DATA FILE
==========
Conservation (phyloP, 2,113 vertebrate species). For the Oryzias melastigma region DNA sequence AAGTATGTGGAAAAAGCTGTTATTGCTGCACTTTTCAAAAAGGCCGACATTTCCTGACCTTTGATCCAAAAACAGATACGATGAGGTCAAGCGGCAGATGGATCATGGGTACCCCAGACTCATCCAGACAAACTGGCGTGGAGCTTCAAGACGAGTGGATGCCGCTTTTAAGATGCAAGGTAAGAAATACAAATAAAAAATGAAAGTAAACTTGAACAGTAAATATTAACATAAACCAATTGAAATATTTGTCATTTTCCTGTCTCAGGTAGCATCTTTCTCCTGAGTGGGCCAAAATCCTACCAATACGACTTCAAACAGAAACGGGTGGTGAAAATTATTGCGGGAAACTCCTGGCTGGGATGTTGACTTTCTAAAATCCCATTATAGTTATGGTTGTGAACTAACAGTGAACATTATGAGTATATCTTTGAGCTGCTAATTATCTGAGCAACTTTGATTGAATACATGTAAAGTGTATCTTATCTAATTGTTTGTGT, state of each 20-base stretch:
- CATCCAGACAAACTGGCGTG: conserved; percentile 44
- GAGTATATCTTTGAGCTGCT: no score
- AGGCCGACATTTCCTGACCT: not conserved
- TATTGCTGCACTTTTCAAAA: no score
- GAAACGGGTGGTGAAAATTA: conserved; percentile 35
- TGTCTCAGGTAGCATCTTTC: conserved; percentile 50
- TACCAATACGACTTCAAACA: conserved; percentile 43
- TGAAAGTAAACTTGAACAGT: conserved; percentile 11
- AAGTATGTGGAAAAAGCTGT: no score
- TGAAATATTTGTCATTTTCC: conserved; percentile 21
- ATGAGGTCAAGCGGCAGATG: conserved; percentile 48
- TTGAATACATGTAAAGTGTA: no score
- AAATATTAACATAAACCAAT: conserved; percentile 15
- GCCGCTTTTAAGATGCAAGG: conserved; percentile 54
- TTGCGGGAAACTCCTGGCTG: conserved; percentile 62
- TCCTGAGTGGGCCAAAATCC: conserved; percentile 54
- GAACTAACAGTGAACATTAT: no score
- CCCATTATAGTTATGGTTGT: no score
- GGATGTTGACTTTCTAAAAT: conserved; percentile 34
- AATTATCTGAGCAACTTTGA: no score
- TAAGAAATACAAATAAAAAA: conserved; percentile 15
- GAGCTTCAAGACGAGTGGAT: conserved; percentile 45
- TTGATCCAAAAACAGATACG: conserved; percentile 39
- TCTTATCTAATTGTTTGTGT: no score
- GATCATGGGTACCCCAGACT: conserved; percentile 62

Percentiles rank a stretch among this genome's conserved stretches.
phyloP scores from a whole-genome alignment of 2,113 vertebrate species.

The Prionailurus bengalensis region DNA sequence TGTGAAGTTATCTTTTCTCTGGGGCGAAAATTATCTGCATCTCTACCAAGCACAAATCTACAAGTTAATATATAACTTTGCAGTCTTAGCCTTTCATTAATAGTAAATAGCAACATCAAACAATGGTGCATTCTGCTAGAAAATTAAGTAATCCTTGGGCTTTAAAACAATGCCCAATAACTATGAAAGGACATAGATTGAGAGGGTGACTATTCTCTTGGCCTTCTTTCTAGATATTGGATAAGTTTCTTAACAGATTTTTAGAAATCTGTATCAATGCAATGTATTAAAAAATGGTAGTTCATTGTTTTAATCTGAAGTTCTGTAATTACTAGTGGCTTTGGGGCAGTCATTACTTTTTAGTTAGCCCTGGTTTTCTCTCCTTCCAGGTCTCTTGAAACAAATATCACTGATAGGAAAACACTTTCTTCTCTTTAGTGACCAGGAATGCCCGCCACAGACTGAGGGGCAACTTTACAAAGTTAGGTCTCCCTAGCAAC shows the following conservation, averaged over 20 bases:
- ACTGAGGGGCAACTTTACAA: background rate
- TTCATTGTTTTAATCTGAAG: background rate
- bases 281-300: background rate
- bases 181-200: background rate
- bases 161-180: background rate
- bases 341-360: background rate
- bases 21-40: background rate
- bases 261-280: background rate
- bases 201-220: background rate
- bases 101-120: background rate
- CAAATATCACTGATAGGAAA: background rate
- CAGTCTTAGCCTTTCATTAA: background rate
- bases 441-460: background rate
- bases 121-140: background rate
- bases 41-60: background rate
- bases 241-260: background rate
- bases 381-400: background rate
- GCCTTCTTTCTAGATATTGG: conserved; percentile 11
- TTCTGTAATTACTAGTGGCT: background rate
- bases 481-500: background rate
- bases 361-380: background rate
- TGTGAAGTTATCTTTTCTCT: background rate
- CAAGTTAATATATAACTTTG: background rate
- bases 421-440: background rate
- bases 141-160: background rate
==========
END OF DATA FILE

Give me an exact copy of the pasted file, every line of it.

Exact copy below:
Conservation (phyloP, 2,113 vertebrate species). For the Oryzias melastigma region DNA sequence AAGTATGTGGAAAAAGCTGTTATTGCTGCACTTTTCAAAAAGGCCGACATTTCCTGACCTTTGATCCAAAAACAGATACGATGAGGTCAAGCGGCAGATGGATCATGGGTACCCCAGACTCATCCAGACAAACTGGCGTGGAGCTTCAAGACGAGTGGATGCCGCTTTTAAGATGCAAGGTAAGAAATACAAATAAAAAATGAAAGTAAACTTGAACAGTAAATATTAACATAAACCAATTGAAATATTTGTCATTTTCCTGTCTCAGGTAGCATCTTTCTCCTGAGTGGGCCAAAATCCTACCAATACGACTTCAAACAGAAACGGGTGGTGAAAATTATTGCGGGAAACTCCTGGCTGGGATGTTGACTTTCTAAAATCCCATTATAGTTATGGTTGTGAACTAACAGTGAACATTATGAGTATATCTTTGAGCTGCTAATTATCTGAGCAACTTTGATTGAATACATGTAAAGTGTATCTTATCTAATTGTTTGTGT, state of each 20-base stretch:
- CATCCAGACAAACTGGCGTG: conserved; percentile 44
- GAGTATATCTTTGAGCTGCT: no score
- AGGCCGACATTTCCTGACCT: not conserved
- TATTGCTGCACTTTTCAAAA: no score
- GAAACGGGTGGTGAAAATTA: conserved; percentile 35
- TGTCTCAGGTAGCATCTTTC: conserved; percentile 50
- TACCAATACGACTTCAAACA: conserved; percentile 43
- TGAAAGTAAACTTGAACAGT: conserved; percentile 11
- AAGTATGTGGAAAAAGCTGT: no score
- TGAAATATTTGTCATTTTCC: conserved; percentile 21
- ATGAGGTCAAGCGGCAGATG: conserved; percentile 48
- TTGAATACATGTAAAGTGTA: no score
- AAATATTAACATAAACCAAT: conserved; percentile 15
- GCCGCTTTTAAGATGCAAGG: conserved; percentile 54
- TTGCGGGAAACTCCTGGCTG: conserved; percentile 62
- TCCTGAGTGGGCCAAAATCC: conserved; percentile 54
- GAACTAACAGTGAACATTAT: no score
- CCCATTATAGTTATGGTTGT: no score
- GGATGTTGACTTTCTAAAAT: conserved; percentile 34
- AATTATCTGAGCAACTTTGA: no score
- TAAGAAATACAAATAAAAAA: conserved; percentile 15
- GAGCTTCAAGACGAGTGGAT: conserved; percentile 45
- TTGATCCAAAAACAGATACG: conserved; percentile 39
- TCTTATCTAATTGTTTGTGT: no score
- GATCATGGGTACCCCAGACT: conserved; percentile 62

Percentiles rank a stretch among this genome's conserved stretches.
phyloP scores from a whole-genome alignment of 2,113 vertebrate species.

The Prionailurus bengalensis region DNA sequence TGTGAAGTTATCTTTTCTCTGGGGCGAAAATTATCTGCATCTCTACCAAGCACAAATCTACAAGTTAATATATAACTTTGCAGTCTTAGCCTTTCATTAATAGTAAATAGCAACATCAAACAATGGTGCATTCTGCTAGAAAATTAAGTAATCCTTGGGCTTTAAAACAATGCCCAATAACTATGAAAGGACATAGATTGAGAGGGTGACTATTCTCTTGGCCTTCTTTCTAGATATTGGATAAGTTTCTTAACAGATTTTTAGAAATCTGTATCAATGCAATGTATTAAAAAATGGTAGTTCATTGTTTTAATCTGAAGTTCTGTAATTACTAGTGGCTTTGGGGCAGTCATTACTTTTTAGTTAGCCCTGGTTTTCTCTCCTTCCAGGTCTCTTGAAACAAATATCACTGATAGGAAAACACTTTCTTCTCTTTAGTGACCAGGAATGCCCGCCACAGACTGAGGGGCAACTTTACAAAGTTAGGTCTCCCTAGCAAC shows the following conservation, averaged over 20 bases:
- ACTGAGGGGCAACTTTACAA: background rate
- TTCATTGTTTTAATCTGAAG: background rate
- bases 281-300: background rate
- bases 181-200: background rate
- bases 161-180: background rate
- bases 341-360: background rate
- bases 21-40: background rate
- bases 261-280: background rate
- bases 201-220: background rate
- bases 101-120: background rate
- CAAATATCACTGATAGGAAA: background rate
- CAGTCTTAGCCTTTCATTAA: background rate
- bases 441-460: background rate
- bases 121-140: background rate
- bases 41-60: background rate
- bases 241-260: background rate
- bases 381-400: background rate
- GCCTTCTTTCTAGATATTGG: conserved; percentile 11
- TTCTGTAATTACTAGTGGCT: background rate
- bases 481-500: background rate
- bases 361-380: background rate
- TGTGAAGTTATCTTTTCTCT: background rate
- CAAGTTAATATATAACTTTG: background rate
- bases 421-440: background rate
- bases 141-160: background rate